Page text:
We are looking at a 96 GMC 6.5l turbo diesel that has a knock and smokes
bad... someone said possibly turbo any other ideas ??? They said the bad
turbo allows oil to be sucked into the motor causing the detonation (knock
sound) and the oil smoke... is this possible ? They have a video of it
starting and running at
To me it's more of a knock than detonation... I thought it sounded more
solid of a knock. (rod or piston slap) I know rod usually only makes noise
on the unload period, this is more during a load, (while feeding into). Any
help would be appreciated...
Your simptons match a bad injector pump or one that it out of time.
Timing is extremely critical as it can knock and run badly and smoke
it set wrong or it is worn out. The injection pump is the heart of a
6.5, without its proper function you will have one that runs poorly or
not at all.
Based on the year and average mileage for this motor you should check the
Fuel injection pump - stretched timing chain (not uncommon) or improperly
timed/calibrated if it has been recently worked on or replaced. The pump
could also be bad with a bad fuel solenoid driver (FSD) and/or a fried
optical sensor, but this would more than likely give you a no-start or
stalling condition, espeically when hot.
Fuel injectors - worn or damaged, or replaced with higher flow marine grade
injectors without proper additional modifications (dumping too much fuel
into the cylinders).
If this truck is a 1500 series (half ton) it will have an EGR valve which
may also be on the fritz, have an internal leak or bad gaskets. A bad valve
or control solenoid could be cooling the combustion event by too much
causing a certain amount of fuel to go unburned (a cause of black smoke).
A bad turbo could also cause similar issues, especially if the bearings are
shot and it is leaking oil into the intake manifold. The turbo dump valve
could be jammed shut which may cause smoking, but I don't think it would
cause a knock. Open up the plumbing between the turbo and the intake
manifold to see if it's full of oil from the turbo and check to see that you
can move the dump valve by hand with the vacuum tubing disconnected from the
The other issue it may have could also be burn-through of the head gasket
around the rear-most cylinders, an issue for pre '98 motors used for lots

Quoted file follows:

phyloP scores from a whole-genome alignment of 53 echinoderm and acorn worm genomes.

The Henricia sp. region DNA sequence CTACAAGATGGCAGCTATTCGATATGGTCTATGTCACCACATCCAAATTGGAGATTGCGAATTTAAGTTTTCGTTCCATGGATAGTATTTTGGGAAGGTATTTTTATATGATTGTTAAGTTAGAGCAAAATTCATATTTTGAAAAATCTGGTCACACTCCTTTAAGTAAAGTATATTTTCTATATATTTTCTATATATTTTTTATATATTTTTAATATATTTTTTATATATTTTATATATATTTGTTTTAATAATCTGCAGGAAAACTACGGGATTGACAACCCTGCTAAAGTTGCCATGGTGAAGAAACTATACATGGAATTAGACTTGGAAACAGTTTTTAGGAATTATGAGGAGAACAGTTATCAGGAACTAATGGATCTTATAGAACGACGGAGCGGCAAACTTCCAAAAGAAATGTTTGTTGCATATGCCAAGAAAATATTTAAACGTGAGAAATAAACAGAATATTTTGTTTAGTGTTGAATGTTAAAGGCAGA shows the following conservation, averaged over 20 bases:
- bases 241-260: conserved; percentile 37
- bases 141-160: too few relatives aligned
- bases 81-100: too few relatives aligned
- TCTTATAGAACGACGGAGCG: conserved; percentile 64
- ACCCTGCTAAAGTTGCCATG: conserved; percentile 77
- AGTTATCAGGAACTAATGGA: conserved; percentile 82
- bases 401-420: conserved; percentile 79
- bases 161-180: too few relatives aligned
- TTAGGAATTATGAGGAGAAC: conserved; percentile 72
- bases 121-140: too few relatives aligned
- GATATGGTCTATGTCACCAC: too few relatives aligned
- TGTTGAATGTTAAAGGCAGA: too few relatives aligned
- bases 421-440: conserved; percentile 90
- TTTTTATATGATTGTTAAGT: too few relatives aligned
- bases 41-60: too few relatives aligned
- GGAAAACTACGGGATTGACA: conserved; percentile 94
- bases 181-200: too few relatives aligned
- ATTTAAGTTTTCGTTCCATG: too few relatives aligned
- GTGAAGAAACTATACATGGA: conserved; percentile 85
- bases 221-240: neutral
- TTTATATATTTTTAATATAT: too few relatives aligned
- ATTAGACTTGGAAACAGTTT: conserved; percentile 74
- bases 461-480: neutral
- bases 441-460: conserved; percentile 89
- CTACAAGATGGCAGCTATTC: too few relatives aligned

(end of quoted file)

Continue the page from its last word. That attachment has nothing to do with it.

of hauling and towing from excessive heat. This may cause smoke but likely
not black smoke. Check to see what the oil looks like.
Any way you cut this isn't going to be a cheap problem to fix. Heck, a fuel
injection pump alone could run you around $1800.00. If you believe there
are multiple issues (especially if you don't have a good idea what they are
yet) then my personal opinion is that unless you really, really, really love
this truck and are willing to put in what potentially could be a lot of time
and money then I would pass it by and look for something in better
condition. I am a fan of Chevy/GMC diesels, but unless you know exactly
what you are getting into then you could end up sinking more money into this
truck that you paid for it to begin with.
Good luck - Jonathan
On Mon, 01 May 2006 05:42:21 GMT, "Jonathan"
In this case a streched timing chain would retard pump timing and may
cause it to smoke and lack power but not knock a lot so I do not see
this as a issue here.
I took the time today to download and watch the video the original poster
listed (I tried earlier and it wouldn't). The hard starting and bad idle
just scream injection pump, but not knowing anything about the pump
(original vs. replacement, etc.) I can't say for sure if it's just from
excessive wear on the original or a bad installation and calibration on a
rebuilt unit. The smoke is black on start up but the video quality isn't
good enough to see if it remains fully black as it runs or turns white or
gray. Just as a precaution I would do a leak down and compression test on
the cylinders (especially the rear ones where gasket problems are a known
issue) but I'm still leaning towards the FI pump. The engine knock is
terrible - again the FI pump timing, either from wear on the timing set or a
bad install. I've never seen one of those chains jump a tooth on their own,
but I have seen folks screw up the timing by not having it calibrated after
reinstalling the pump or installing a new one thinking it wasn't needed.
Cheers - Jonathan
I pretty much bailed on buying it... you had a few god points with sinking
too much money into it. I think I'll keep my eye open for one in better
running condition. I am a mechanic and have many years in the field but I
got out of it in the early 90's... for the most part now I mess with my old
cars and our equipment. Just rebuilt our Kubota diesel in our New Holland
skidsteer... I'll stick to simple diesel stuff like that and my race
engines... Thanks for the help you both definitely steered me in the right
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